"Everything or Nothing" went into development after the movie "Die Another Day" was released, and luckily enough for the developers, "Die Another Day" was easily the craziest Bond film ever. In Pierce Brosnan's swansong outing as 007, he drives an invisible car, fights a guy armed with a Supervillain Electricity-Weapon Suit, has a punching-match with a henchman named 'Mr. Kihl' ("Now there's a name to die for!") in a room full of lasers, and engages another henchman (who has diamonds lodged in his face during a botched DNA alteration procedure; yes you heard me) in a CAR BATTLE ON ICE.
"Die Another Day" is easily the most polarising of all the James Bond films (closely followed of course, by Moonraker). Some people (like me) like it for what it is; a really silly, but outrageously good fun fantasy romp, perfectly suited to Brosnan's smarmy take on the character. Most Bond fans view it as a retarded stain of bad CGI, awful dialogue and ruthless disregard for Ian Fleming's original novels.
Either way, there's only one thing that can definitely be said for "Die Another Day": it is the excellent setting for a video game, and visually, it influences "Everything or Nothing" greatly. All of the out-of-this-world gadgets and weapons games-developers would previously have been apprehensive about including in a Bond game, are ready and raring to go in this outing. In EoN, Bond has an invisible Porsche, a rocket-firing motorcycle (just like Chuck Norris!), an INVISIBILITY NANOSUIT (why was the franchise so concerned with things being not being visible to the naked eye, all of a sudden?), a remote-controlled spider-robot, a grappling gun and all kinds of other crazy gimmicks.
The plot involves Willem Dafoe's villain Nikolai Diavolo, who is (and just wait until you hear this), the KGB protegé of Christopher Walken's character Max Zorin from the 1985 Roger Moore Bond movie "A View to a Kill". INSTANT WIN.
Not only is he trying to kill Bond (for revenge, of course), but he also tries to conquer the world with a squadron of nanotech tanks that fire bombs that decompose things at a molecular level...If you like your Bond gritty and realistic; this is not the game for you. If (again, like me) you believe there's room for Bond (like Batman) to enter wilder, crazier worlds from time to time, don't miss this awesome game.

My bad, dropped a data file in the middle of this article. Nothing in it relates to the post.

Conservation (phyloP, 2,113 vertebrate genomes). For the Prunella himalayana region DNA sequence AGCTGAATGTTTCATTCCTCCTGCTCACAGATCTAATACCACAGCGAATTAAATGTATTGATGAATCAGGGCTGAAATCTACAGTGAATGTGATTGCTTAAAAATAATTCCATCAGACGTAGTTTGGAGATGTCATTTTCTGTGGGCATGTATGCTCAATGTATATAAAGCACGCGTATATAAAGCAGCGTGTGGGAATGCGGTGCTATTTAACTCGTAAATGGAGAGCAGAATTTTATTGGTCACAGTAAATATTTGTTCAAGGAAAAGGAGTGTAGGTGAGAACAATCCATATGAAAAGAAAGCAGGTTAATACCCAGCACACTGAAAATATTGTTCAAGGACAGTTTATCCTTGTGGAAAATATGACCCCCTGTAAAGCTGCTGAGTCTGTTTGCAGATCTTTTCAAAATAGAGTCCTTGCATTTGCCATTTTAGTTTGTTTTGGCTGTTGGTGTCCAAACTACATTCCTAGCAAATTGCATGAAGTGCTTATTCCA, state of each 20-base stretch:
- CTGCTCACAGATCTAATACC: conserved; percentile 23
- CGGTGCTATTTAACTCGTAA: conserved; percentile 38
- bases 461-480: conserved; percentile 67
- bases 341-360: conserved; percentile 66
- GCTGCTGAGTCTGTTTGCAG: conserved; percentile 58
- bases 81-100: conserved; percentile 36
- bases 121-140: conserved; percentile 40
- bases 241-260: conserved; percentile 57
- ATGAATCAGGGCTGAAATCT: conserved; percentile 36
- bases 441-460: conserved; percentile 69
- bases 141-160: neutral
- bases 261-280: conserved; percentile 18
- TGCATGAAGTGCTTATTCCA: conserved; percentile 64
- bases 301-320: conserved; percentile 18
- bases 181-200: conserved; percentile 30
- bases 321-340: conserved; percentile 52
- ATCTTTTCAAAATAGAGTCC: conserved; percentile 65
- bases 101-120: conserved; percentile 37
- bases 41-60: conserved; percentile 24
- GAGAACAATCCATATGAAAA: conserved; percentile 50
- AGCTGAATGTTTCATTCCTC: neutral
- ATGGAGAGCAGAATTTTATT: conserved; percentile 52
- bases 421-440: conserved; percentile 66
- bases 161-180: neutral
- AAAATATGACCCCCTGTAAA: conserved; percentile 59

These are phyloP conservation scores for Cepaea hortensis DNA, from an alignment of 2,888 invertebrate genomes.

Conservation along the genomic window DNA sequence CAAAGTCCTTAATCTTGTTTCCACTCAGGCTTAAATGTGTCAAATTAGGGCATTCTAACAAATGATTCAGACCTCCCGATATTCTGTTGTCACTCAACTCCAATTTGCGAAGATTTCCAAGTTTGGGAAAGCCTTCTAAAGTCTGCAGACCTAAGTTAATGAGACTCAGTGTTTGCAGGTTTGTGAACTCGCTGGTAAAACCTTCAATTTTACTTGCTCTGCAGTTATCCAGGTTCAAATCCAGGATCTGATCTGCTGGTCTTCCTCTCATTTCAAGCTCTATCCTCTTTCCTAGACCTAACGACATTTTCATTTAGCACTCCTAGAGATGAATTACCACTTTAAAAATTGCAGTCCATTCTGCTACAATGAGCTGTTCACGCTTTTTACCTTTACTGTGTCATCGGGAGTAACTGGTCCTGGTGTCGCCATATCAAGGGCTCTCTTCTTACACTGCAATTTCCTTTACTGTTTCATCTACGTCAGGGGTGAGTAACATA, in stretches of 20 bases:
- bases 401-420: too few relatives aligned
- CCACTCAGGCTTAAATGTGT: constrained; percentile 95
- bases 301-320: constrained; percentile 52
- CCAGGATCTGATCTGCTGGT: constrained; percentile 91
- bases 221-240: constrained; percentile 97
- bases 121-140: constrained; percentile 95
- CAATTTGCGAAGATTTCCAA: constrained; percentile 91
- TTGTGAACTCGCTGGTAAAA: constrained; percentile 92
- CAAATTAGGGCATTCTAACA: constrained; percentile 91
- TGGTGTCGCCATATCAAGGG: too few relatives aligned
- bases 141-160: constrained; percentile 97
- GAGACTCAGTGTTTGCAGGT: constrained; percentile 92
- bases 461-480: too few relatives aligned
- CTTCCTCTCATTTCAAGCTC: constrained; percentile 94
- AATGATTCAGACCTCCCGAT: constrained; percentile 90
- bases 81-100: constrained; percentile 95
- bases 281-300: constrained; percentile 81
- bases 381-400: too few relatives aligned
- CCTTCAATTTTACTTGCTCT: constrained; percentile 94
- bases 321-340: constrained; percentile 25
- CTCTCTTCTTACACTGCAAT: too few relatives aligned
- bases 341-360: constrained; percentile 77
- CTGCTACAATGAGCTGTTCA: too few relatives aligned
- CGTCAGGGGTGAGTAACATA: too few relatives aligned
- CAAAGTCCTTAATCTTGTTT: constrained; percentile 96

In terms of gameplay, it's really enjoyable, with a few niggly problems that may be down to the fact that the game is a good eight years old, now (it was Brosnan's last performance as Bond). The shooting, aiming, wall-hugging and crouching is all done really well and plays a lot like Gears of War, many years before that game was ever released. You can perform a basic lock-on and shoot, like most third-person games, but the interesting thing here is that when you lock-on, you also have control over a mini-reticle that allows you to aim for an enemy's head, or to shoot the weapon out of their hand (or even their holster).
The stealth and AI systems work fairly well, particularly given when the game was made. The gadgets all add excellently to the game, and while it's a really silly inclusion, you'll find yourself using the "Q Spider" a lot, not just for the sections of the game where it's specifically needed, but also when you find yourself formulating the best strategy to take down all of Bond's enemies. And that's where the game really excels. Even though you're in a crazy science-fiction universe, you still really have to think like James Bond, using your tools and your environment to your advantage.